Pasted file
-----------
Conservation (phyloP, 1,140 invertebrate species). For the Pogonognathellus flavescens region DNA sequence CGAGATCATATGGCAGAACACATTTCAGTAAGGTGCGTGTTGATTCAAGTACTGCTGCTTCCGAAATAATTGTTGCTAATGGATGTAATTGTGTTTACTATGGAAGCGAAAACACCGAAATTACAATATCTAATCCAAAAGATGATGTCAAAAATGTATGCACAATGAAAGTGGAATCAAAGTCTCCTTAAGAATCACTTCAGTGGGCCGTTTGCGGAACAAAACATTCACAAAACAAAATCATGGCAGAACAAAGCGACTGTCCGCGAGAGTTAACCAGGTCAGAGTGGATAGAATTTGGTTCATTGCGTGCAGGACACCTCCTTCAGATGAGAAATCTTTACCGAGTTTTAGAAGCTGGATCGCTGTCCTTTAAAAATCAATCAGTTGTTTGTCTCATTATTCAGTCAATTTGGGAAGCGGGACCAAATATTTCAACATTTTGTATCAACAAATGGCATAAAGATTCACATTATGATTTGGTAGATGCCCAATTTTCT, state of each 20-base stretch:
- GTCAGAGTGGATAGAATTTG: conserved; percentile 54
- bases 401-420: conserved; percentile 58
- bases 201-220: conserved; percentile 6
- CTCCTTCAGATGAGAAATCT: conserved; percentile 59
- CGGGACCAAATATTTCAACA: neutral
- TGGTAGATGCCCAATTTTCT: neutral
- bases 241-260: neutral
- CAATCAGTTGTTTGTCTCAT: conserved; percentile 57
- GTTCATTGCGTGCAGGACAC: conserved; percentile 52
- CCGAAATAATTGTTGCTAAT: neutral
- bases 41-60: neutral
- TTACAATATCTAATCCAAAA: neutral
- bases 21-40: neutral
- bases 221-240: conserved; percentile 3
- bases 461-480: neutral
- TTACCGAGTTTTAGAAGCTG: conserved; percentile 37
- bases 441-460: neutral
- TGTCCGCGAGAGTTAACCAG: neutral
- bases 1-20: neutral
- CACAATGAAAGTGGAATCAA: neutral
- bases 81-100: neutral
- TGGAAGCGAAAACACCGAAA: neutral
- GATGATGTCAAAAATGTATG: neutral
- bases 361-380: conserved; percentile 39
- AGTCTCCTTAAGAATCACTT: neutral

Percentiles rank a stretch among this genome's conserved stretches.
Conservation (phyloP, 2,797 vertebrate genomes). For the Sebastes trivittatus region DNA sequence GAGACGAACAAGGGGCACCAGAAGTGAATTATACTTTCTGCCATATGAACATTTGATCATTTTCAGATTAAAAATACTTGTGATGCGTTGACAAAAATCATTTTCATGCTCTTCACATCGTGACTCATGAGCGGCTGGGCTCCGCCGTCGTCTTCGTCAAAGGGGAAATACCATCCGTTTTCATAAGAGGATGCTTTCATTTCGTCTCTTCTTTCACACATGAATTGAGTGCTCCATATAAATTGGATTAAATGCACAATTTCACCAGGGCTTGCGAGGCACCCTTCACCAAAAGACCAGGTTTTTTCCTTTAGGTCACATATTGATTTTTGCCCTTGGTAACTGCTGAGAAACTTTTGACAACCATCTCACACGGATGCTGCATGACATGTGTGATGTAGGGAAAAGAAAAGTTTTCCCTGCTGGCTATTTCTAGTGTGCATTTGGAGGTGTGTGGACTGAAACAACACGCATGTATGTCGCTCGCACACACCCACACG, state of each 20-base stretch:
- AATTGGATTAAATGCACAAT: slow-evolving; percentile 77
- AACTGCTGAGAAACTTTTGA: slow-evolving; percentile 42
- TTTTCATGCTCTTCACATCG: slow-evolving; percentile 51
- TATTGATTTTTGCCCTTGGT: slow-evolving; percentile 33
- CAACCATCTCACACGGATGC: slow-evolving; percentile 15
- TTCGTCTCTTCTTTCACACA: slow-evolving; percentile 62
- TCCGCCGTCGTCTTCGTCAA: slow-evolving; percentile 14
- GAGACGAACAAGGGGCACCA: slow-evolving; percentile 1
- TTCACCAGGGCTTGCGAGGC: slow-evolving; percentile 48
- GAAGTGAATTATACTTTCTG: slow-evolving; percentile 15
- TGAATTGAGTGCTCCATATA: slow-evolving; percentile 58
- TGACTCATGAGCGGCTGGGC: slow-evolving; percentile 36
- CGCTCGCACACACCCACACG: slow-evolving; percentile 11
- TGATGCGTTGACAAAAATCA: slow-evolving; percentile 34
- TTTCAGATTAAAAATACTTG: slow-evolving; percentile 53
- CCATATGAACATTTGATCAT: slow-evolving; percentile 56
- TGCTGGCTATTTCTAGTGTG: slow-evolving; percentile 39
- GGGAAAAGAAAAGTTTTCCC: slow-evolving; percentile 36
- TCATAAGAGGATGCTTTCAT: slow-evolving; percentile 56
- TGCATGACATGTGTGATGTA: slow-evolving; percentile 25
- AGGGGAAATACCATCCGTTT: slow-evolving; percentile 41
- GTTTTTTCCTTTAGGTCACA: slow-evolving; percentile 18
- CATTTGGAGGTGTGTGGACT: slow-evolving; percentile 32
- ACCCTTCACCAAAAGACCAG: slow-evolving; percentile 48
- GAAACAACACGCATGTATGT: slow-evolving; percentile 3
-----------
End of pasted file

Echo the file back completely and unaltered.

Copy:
Conservation (phyloP, 1,140 invertebrate species). For the Pogonognathellus flavescens region DNA sequence CGAGATCATATGGCAGAACACATTTCAGTAAGGTGCGTGTTGATTCAAGTACTGCTGCTTCCGAAATAATTGTTGCTAATGGATGTAATTGTGTTTACTATGGAAGCGAAAACACCGAAATTACAATATCTAATCCAAAAGATGATGTCAAAAATGTATGCACAATGAAAGTGGAATCAAAGTCTCCTTAAGAATCACTTCAGTGGGCCGTTTGCGGAACAAAACATTCACAAAACAAAATCATGGCAGAACAAAGCGACTGTCCGCGAGAGTTAACCAGGTCAGAGTGGATAGAATTTGGTTCATTGCGTGCAGGACACCTCCTTCAGATGAGAAATCTTTACCGAGTTTTAGAAGCTGGATCGCTGTCCTTTAAAAATCAATCAGTTGTTTGTCTCATTATTCAGTCAATTTGGGAAGCGGGACCAAATATTTCAACATTTTGTATCAACAAATGGCATAAAGATTCACATTATGATTTGGTAGATGCCCAATTTTCT, state of each 20-base stretch:
- GTCAGAGTGGATAGAATTTG: conserved; percentile 54
- bases 401-420: conserved; percentile 58
- bases 201-220: conserved; percentile 6
- CTCCTTCAGATGAGAAATCT: conserved; percentile 59
- CGGGACCAAATATTTCAACA: neutral
- TGGTAGATGCCCAATTTTCT: neutral
- bases 241-260: neutral
- CAATCAGTTGTTTGTCTCAT: conserved; percentile 57
- GTTCATTGCGTGCAGGACAC: conserved; percentile 52
- CCGAAATAATTGTTGCTAAT: neutral
- bases 41-60: neutral
- TTACAATATCTAATCCAAAA: neutral
- bases 21-40: neutral
- bases 221-240: conserved; percentile 3
- bases 461-480: neutral
- TTACCGAGTTTTAGAAGCTG: conserved; percentile 37
- bases 441-460: neutral
- TGTCCGCGAGAGTTAACCAG: neutral
- bases 1-20: neutral
- CACAATGAAAGTGGAATCAA: neutral
- bases 81-100: neutral
- TGGAAGCGAAAACACCGAAA: neutral
- GATGATGTCAAAAATGTATG: neutral
- bases 361-380: conserved; percentile 39
- AGTCTCCTTAAGAATCACTT: neutral

Percentiles rank a stretch among this genome's conserved stretches.
Conservation (phyloP, 2,797 vertebrate genomes). For the Sebastes trivittatus region DNA sequence GAGACGAACAAGGGGCACCAGAAGTGAATTATACTTTCTGCCATATGAACATTTGATCATTTTCAGATTAAAAATACTTGTGATGCGTTGACAAAAATCATTTTCATGCTCTTCACATCGTGACTCATGAGCGGCTGGGCTCCGCCGTCGTCTTCGTCAAAGGGGAAATACCATCCGTTTTCATAAGAGGATGCTTTCATTTCGTCTCTTCTTTCACACATGAATTGAGTGCTCCATATAAATTGGATTAAATGCACAATTTCACCAGGGCTTGCGAGGCACCCTTCACCAAAAGACCAGGTTTTTTCCTTTAGGTCACATATTGATTTTTGCCCTTGGTAACTGCTGAGAAACTTTTGACAACCATCTCACACGGATGCTGCATGACATGTGTGATGTAGGGAAAAGAAAAGTTTTCCCTGCTGGCTATTTCTAGTGTGCATTTGGAGGTGTGTGGACTGAAACAACACGCATGTATGTCGCTCGCACACACCCACACG, state of each 20-base stretch:
- AATTGGATTAAATGCACAAT: slow-evolving; percentile 77
- AACTGCTGAGAAACTTTTGA: slow-evolving; percentile 42
- TTTTCATGCTCTTCACATCG: slow-evolving; percentile 51
- TATTGATTTTTGCCCTTGGT: slow-evolving; percentile 33
- CAACCATCTCACACGGATGC: slow-evolving; percentile 15
- TTCGTCTCTTCTTTCACACA: slow-evolving; percentile 62
- TCCGCCGTCGTCTTCGTCAA: slow-evolving; percentile 14
- GAGACGAACAAGGGGCACCA: slow-evolving; percentile 1
- TTCACCAGGGCTTGCGAGGC: slow-evolving; percentile 48
- GAAGTGAATTATACTTTCTG: slow-evolving; percentile 15
- TGAATTGAGTGCTCCATATA: slow-evolving; percentile 58
- TGACTCATGAGCGGCTGGGC: slow-evolving; percentile 36
- CGCTCGCACACACCCACACG: slow-evolving; percentile 11
- TGATGCGTTGACAAAAATCA: slow-evolving; percentile 34
- TTTCAGATTAAAAATACTTG: slow-evolving; percentile 53
- CCATATGAACATTTGATCAT: slow-evolving; percentile 56
- TGCTGGCTATTTCTAGTGTG: slow-evolving; percentile 39
- GGGAAAAGAAAAGTTTTCCC: slow-evolving; percentile 36
- TCATAAGAGGATGCTTTCAT: slow-evolving; percentile 56
- TGCATGACATGTGTGATGTA: slow-evolving; percentile 25
- AGGGGAAATACCATCCGTTT: slow-evolving; percentile 41
- GTTTTTTCCTTTAGGTCACA: slow-evolving; percentile 18
- CATTTGGAGGTGTGTGGACT: slow-evolving; percentile 32
- ACCCTTCACCAAAAGACCAG: slow-evolving; percentile 48
- GAAACAACACGCATGTATGT: slow-evolving; percentile 3